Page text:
Last year, the only food crop I had planted was yellow beans, but they were not successful. I gave the only bean that produced – yes, just one bean – to my sister to eat, and it was so small and tender that it did not even need cooking.

I took Lizbet to see Lillian’s wonderful garden on the fifteenth of July. Now, there is a garden! The cabbages are twenty four inches across. The garlic flowers stand six feet high. The raspberry canes are calling out for passers-by to steal a few of the plump berries. There are rows of tall onion plants. The lettuce crop has come and gone. She allows them to go to seed for next year and they are really rather beautiful, standing a good two to three feet tall with large leafy bases, some ruffled with red, some with a pale soft new green. Everything is developing, growing robustly, big and bountiful.

Several times, I’ve thought I should see whether or not my twenty dollars of seedling purchase could be justified. I would love to say that I had profited from my labours.

I’m inching up in this regard. The strawberries – perhaps a bowlful as the entire crop – doesn’t count. The plants were free, a gift from Lizbet. The handful of raspberries are already harvested. There were so few at a time that I ate them at the start of my gardening session, a kind of encouragement for my labours. They too, don’t count – the canes were a gift from Heather from her garden. Twice I have given a haircut to my chives and eaten them chopped fine in an omelet shared with some visiting relative. Again – no monetary return.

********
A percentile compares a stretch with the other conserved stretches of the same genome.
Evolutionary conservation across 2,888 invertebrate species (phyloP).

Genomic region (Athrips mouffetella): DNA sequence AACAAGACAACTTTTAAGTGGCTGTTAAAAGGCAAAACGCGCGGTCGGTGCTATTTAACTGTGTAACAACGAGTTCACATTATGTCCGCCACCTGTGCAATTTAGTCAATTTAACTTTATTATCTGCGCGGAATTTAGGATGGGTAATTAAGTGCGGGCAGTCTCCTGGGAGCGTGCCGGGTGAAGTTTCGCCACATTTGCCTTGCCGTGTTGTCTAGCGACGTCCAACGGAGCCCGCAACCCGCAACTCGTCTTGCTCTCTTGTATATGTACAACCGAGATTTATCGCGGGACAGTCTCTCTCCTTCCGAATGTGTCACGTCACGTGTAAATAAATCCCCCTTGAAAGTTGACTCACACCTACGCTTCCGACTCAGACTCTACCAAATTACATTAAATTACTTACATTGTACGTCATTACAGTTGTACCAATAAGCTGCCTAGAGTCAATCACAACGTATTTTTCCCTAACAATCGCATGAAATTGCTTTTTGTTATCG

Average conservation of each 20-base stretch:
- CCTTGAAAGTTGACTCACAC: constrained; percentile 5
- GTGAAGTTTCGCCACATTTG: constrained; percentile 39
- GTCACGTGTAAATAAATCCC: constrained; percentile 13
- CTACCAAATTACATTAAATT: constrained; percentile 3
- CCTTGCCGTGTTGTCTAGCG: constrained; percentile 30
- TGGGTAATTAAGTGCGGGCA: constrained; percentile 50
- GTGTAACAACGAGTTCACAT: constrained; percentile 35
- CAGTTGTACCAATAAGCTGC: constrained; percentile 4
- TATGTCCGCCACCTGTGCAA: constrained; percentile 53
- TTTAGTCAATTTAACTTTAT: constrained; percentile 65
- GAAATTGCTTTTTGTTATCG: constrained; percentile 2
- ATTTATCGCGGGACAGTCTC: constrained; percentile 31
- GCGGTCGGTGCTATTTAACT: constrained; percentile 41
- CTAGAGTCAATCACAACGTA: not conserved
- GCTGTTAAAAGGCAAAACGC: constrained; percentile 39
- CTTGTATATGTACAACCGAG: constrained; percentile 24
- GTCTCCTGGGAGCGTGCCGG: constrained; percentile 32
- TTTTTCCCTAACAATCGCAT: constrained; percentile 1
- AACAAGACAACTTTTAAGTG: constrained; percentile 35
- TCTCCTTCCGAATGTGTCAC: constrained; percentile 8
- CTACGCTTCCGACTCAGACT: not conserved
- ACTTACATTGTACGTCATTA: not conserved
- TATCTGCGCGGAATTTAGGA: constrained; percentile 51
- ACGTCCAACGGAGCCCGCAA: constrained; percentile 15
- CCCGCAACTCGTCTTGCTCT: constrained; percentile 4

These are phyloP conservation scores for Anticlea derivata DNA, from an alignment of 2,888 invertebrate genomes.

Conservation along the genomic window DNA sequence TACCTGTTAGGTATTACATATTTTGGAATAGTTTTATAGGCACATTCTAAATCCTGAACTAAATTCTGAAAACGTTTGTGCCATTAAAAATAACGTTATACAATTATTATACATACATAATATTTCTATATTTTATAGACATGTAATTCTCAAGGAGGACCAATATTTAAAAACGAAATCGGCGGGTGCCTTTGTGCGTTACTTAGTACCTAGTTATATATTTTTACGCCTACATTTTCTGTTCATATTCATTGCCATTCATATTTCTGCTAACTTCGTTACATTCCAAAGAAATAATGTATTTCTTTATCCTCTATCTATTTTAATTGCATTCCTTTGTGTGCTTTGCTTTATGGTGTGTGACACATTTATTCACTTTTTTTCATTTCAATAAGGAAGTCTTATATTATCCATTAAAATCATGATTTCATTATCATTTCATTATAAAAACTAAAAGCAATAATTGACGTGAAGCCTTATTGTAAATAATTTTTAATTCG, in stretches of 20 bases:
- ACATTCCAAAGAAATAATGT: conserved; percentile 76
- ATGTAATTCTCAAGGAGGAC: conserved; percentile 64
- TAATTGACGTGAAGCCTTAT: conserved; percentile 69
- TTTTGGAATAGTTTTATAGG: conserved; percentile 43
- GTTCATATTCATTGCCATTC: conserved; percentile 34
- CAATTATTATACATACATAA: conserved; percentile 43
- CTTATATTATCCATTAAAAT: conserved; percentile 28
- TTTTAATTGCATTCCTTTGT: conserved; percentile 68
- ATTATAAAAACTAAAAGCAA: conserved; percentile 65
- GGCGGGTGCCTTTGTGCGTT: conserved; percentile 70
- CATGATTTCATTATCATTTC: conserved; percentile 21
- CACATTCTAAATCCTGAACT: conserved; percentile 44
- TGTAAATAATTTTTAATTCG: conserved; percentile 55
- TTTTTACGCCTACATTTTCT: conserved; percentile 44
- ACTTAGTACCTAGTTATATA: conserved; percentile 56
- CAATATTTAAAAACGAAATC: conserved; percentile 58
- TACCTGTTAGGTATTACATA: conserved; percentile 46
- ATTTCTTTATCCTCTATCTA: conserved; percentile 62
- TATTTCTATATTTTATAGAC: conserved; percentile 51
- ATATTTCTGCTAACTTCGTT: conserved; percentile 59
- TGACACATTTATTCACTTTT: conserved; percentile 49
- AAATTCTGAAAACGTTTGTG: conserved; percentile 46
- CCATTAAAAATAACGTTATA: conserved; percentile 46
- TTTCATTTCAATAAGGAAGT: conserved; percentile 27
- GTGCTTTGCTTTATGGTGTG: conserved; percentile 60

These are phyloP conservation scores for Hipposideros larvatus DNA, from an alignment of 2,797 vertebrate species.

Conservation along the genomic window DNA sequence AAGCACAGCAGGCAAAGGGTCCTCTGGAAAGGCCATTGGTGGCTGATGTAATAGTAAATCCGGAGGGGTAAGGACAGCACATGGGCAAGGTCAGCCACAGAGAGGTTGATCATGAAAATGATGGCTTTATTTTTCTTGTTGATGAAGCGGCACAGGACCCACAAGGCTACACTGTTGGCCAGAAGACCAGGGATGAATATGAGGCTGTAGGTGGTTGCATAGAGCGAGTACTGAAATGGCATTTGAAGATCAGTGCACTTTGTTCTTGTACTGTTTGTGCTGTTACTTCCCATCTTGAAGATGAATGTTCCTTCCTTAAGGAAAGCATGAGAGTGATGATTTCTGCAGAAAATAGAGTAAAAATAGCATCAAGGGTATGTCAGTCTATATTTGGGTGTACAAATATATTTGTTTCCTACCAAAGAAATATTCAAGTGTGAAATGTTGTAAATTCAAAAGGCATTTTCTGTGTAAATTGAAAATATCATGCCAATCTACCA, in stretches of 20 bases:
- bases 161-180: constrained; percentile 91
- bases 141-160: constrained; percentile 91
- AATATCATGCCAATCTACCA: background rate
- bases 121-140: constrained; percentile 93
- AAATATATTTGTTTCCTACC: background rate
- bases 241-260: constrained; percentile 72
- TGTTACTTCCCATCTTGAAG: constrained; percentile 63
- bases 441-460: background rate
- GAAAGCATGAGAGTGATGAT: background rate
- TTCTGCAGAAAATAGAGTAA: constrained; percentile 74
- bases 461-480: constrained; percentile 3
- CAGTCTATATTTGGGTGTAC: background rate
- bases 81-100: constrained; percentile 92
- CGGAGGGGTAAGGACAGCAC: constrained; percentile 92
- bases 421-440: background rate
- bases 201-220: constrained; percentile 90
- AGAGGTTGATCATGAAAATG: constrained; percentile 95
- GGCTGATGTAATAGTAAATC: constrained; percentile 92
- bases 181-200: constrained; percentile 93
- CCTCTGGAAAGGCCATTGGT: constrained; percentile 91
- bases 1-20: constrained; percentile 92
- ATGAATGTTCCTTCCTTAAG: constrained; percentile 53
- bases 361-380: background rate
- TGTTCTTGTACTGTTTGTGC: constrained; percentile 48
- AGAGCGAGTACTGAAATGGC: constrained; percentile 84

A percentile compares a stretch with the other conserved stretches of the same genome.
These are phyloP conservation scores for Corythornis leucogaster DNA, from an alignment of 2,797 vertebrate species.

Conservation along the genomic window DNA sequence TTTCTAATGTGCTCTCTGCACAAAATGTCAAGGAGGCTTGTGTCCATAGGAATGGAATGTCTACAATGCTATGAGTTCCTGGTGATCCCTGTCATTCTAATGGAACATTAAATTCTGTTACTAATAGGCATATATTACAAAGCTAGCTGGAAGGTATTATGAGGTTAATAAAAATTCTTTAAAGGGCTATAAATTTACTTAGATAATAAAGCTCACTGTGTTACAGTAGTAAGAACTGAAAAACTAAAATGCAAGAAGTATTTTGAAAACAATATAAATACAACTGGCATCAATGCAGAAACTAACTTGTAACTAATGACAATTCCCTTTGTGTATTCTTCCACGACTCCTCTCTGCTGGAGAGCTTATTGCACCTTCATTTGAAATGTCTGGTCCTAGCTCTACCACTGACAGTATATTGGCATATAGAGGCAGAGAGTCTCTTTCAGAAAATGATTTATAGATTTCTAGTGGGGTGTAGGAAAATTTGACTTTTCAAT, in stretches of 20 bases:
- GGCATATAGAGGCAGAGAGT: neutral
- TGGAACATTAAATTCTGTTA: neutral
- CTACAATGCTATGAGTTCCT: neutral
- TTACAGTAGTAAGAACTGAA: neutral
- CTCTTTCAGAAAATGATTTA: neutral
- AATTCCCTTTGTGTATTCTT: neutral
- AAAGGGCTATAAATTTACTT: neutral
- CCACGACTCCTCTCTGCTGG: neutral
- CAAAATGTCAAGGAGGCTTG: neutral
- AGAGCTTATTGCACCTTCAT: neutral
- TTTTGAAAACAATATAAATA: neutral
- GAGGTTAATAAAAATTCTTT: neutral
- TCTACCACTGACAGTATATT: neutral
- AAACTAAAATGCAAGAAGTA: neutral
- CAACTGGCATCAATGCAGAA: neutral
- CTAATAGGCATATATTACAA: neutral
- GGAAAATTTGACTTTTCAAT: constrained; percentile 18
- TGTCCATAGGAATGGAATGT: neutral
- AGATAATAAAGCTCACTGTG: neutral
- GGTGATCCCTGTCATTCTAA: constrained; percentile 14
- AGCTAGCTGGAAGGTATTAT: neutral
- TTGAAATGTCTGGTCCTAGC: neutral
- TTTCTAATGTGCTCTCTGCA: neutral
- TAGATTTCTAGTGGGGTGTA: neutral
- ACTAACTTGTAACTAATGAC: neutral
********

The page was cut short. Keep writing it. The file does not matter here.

On Tuesday, I harvested ten lovely big broad beans, tender, full of goodness and tasty with just salt and butter. I ate them for dinner. I’ll hazard that I’m thirty cents to the good on that one. More are coming.

I don’t know what got into me today. The thriving potatoes that I had planted from sprouting old ones in the bottom of my fridge vegetable bin started to annoy me. They take up too much space. The Brussel sprouts are not growing and I suspect it’s because they don’t have enough light. So I pulled one out this morning only to find a potato half the size of a baseball.  I was encouraged.

I kept digging, dreaming of a new potato dinner. By the time I was finished, I had a pound of potatoes, I’ll hazard a guess. There’s another fifty cents. I replanted a few of the potatoes that had tiny new potatoes coming to see if that might work. You never know.

I cooked my harvest up for dinner. They have rather rough skins which I peeled away. When they were cooked al dente, they nevertheless fell into a powdery mush. Ach! I fried them up with butter, trying to make the best of a doubtful deal. They are the mashed potatoes type of potato. The little bit of butter became a big bit of butter. It didn’t matter how much butter was added, they simply absorbed it. I ate them all – and I didn’t even really like them.

I will add though, that my rhubarb is finally eight inches high, the celery is not any higher, the Brussels sprouts are on the average six inches high (my friend Lillian of the green thumb, hers are four feet high. Raspberries and strawberries, are of course, finished for the year. I have one big beautiful flower on the Butternut squash and the leaves, just today, have become big and are beginning to travel across the garden in a direction opposite to the buttercup they were supposed to disguise.  The onions that are supposed to be big like a baseball are still looking like bunch onions – small, weak and thin.

And that’s my progress report.

I think I’ll go out and rip all the potatoes out when it gets cool tonight. I didn’t even like them!